During the 2011 field season, any underweight chicks found or oiled seabirds found on Robben Island while conducting logger research were sent to the Southern African Foundation for the Conservation of Coastal Birds SANCCOB for rehabilitation.
Here Eve Englefield holds an underweight blue while Kate Robinson and Yolo Galada inspect a nest to see if a logger bird has returned. Young birds that have molted into juvenile plumage are called blues. At this stage they have fledged and are often seen at the beach loafing with other juveniles. This one was no where near the weight it should be at that age stage, it was severely underweight and behaving strangely, hardly moving at all.
On occassion, injured or sick adults were found or brought to us from Robben Island Museum Staff and and they were also sent over to SANCCOB. The list of casualties in 2011 included a penguin that had a broken foot, a penguin that had got shut in an abandoned building, one that had a wound that appeared to be from a seal bite, and three oiled birds from the leaking of the Seli One. They were all sent over on the Robben Island Museum ferries to the mainland in penguin boxes and met at the Waterfront by dedicated SANCCOB staff.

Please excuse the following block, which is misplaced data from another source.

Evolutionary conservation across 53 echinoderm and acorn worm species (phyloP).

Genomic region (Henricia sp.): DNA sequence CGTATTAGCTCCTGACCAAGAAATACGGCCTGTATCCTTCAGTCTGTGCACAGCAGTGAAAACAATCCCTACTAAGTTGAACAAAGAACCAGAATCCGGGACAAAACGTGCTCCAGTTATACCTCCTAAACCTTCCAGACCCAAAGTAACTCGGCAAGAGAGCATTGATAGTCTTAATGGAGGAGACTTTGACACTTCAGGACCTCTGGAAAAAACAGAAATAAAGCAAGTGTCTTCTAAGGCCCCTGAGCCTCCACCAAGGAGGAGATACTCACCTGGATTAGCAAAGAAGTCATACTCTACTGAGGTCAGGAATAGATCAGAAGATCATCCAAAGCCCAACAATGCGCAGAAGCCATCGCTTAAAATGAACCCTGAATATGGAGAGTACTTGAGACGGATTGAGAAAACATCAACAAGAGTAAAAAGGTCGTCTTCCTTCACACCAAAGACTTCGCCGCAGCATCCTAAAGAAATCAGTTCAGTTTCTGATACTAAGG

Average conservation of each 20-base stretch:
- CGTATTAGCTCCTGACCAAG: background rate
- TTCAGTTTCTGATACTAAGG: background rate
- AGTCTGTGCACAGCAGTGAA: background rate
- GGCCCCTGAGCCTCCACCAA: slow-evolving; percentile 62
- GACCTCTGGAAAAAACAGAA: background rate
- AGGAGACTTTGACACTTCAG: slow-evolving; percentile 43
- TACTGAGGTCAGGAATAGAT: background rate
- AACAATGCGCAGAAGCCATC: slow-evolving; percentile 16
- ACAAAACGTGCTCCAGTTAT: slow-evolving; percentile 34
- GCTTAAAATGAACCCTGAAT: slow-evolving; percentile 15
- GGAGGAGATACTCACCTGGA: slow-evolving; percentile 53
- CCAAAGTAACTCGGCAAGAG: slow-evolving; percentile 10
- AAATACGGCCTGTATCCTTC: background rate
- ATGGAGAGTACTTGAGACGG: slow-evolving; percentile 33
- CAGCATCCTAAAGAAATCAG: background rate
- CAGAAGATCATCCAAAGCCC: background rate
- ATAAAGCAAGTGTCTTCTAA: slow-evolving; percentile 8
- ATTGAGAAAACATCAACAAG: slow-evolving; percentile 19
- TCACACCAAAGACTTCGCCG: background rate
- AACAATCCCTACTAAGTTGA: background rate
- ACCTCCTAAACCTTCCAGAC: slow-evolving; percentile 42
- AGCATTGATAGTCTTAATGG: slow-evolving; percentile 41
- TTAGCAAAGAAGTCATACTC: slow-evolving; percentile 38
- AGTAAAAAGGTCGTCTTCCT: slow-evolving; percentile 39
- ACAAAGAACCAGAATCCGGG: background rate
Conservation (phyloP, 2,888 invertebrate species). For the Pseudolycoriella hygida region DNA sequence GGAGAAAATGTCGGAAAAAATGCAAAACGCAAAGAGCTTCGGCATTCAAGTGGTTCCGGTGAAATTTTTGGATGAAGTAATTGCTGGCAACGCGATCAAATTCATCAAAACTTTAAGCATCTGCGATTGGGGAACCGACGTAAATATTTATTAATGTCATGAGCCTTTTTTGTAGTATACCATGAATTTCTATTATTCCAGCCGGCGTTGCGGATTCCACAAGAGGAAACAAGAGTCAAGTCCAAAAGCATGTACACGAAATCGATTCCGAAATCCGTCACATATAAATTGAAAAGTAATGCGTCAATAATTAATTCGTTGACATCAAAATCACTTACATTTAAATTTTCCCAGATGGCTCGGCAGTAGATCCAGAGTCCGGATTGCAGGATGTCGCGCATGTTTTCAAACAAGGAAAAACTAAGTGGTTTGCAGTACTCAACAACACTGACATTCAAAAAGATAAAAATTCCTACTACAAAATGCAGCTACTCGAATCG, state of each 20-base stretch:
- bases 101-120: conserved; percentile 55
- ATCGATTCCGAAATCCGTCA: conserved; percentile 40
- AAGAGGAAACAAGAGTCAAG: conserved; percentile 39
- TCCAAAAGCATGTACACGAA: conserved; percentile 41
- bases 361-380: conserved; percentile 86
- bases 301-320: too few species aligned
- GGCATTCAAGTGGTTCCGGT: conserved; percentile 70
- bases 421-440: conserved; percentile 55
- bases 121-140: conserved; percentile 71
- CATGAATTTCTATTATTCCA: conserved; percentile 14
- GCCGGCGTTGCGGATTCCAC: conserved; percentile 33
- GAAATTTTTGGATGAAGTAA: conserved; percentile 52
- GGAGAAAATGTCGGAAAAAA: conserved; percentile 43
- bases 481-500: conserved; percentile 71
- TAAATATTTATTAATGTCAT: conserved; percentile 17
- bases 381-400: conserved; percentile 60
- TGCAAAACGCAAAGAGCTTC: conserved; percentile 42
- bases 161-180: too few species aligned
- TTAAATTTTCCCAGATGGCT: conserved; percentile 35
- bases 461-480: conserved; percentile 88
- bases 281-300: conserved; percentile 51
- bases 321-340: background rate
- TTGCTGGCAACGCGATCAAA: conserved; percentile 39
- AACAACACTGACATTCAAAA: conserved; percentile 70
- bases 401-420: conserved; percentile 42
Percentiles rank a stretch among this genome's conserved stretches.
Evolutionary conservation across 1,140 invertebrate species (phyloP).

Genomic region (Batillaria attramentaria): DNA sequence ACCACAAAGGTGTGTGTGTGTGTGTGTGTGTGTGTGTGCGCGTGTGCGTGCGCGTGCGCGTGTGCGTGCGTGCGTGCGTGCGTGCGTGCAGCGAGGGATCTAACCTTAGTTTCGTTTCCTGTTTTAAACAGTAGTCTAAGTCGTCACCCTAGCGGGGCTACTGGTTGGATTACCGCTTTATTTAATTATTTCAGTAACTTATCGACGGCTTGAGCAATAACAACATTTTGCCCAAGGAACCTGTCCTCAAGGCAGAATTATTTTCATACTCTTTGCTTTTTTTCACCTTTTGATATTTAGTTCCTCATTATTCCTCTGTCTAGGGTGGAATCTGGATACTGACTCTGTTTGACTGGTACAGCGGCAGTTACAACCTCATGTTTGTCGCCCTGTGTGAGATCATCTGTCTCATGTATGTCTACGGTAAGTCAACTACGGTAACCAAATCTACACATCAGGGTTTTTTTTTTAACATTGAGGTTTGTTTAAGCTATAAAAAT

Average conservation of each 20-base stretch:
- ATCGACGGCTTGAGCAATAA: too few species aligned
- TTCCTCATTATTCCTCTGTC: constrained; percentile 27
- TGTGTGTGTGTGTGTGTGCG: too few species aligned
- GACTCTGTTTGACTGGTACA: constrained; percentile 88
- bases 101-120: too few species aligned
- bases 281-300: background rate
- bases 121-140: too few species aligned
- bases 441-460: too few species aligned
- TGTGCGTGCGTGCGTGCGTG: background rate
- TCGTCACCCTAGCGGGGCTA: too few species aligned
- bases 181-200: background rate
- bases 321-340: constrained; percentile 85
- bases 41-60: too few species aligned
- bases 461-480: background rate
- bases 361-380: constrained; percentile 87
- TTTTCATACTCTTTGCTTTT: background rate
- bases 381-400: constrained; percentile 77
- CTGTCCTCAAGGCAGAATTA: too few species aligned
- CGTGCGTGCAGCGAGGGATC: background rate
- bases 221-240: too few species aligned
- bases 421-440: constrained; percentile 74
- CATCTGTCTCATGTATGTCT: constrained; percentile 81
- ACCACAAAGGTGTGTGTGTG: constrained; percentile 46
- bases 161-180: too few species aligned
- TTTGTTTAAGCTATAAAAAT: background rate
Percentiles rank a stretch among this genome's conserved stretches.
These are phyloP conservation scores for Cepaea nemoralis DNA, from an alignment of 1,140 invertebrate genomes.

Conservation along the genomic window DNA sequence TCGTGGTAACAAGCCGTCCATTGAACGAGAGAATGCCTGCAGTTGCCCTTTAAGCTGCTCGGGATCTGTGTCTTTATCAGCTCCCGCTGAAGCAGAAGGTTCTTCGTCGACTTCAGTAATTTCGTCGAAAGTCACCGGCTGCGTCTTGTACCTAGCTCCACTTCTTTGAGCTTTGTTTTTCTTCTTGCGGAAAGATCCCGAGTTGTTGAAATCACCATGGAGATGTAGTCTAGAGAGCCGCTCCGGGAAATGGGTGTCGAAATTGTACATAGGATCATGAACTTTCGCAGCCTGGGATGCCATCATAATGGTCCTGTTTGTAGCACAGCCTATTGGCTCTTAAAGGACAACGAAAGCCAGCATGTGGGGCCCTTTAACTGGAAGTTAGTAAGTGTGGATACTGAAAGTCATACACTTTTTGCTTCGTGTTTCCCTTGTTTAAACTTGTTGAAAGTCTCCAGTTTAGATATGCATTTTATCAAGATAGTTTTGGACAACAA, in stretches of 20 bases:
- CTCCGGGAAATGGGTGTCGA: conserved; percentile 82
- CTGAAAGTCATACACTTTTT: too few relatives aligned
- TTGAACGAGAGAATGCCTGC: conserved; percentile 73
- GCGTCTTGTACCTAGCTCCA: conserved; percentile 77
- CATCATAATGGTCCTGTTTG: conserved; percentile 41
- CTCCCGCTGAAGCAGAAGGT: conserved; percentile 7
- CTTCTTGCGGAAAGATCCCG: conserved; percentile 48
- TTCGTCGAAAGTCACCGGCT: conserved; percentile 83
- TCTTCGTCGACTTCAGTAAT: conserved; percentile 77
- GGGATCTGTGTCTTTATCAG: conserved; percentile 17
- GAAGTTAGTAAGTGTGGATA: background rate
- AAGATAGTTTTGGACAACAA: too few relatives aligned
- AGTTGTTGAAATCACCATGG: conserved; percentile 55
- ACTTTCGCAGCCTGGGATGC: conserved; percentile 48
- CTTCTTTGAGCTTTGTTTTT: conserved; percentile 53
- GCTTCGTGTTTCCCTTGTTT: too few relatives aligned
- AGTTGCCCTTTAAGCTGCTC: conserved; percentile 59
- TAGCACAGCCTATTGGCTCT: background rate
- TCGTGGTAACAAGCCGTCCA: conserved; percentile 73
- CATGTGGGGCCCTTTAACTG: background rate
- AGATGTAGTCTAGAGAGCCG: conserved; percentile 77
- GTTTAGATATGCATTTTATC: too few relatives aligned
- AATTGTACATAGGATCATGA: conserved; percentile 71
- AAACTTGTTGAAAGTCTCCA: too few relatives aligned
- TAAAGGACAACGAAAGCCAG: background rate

The adult with an injured foot was later amputated at SANCCOB. Penguins can still swim if they lose a leg and can be returned to the wild but not if they lose a wing.
These are the three oiled penguins found on Robben Island and sent over to SANCCOB in September.
We fervently hope to not find as many injured, oiled, or underweight birds in 2012 but at least we know if we do there is a place we can send them where they will get the best care possible.
Thank you SANCCOB!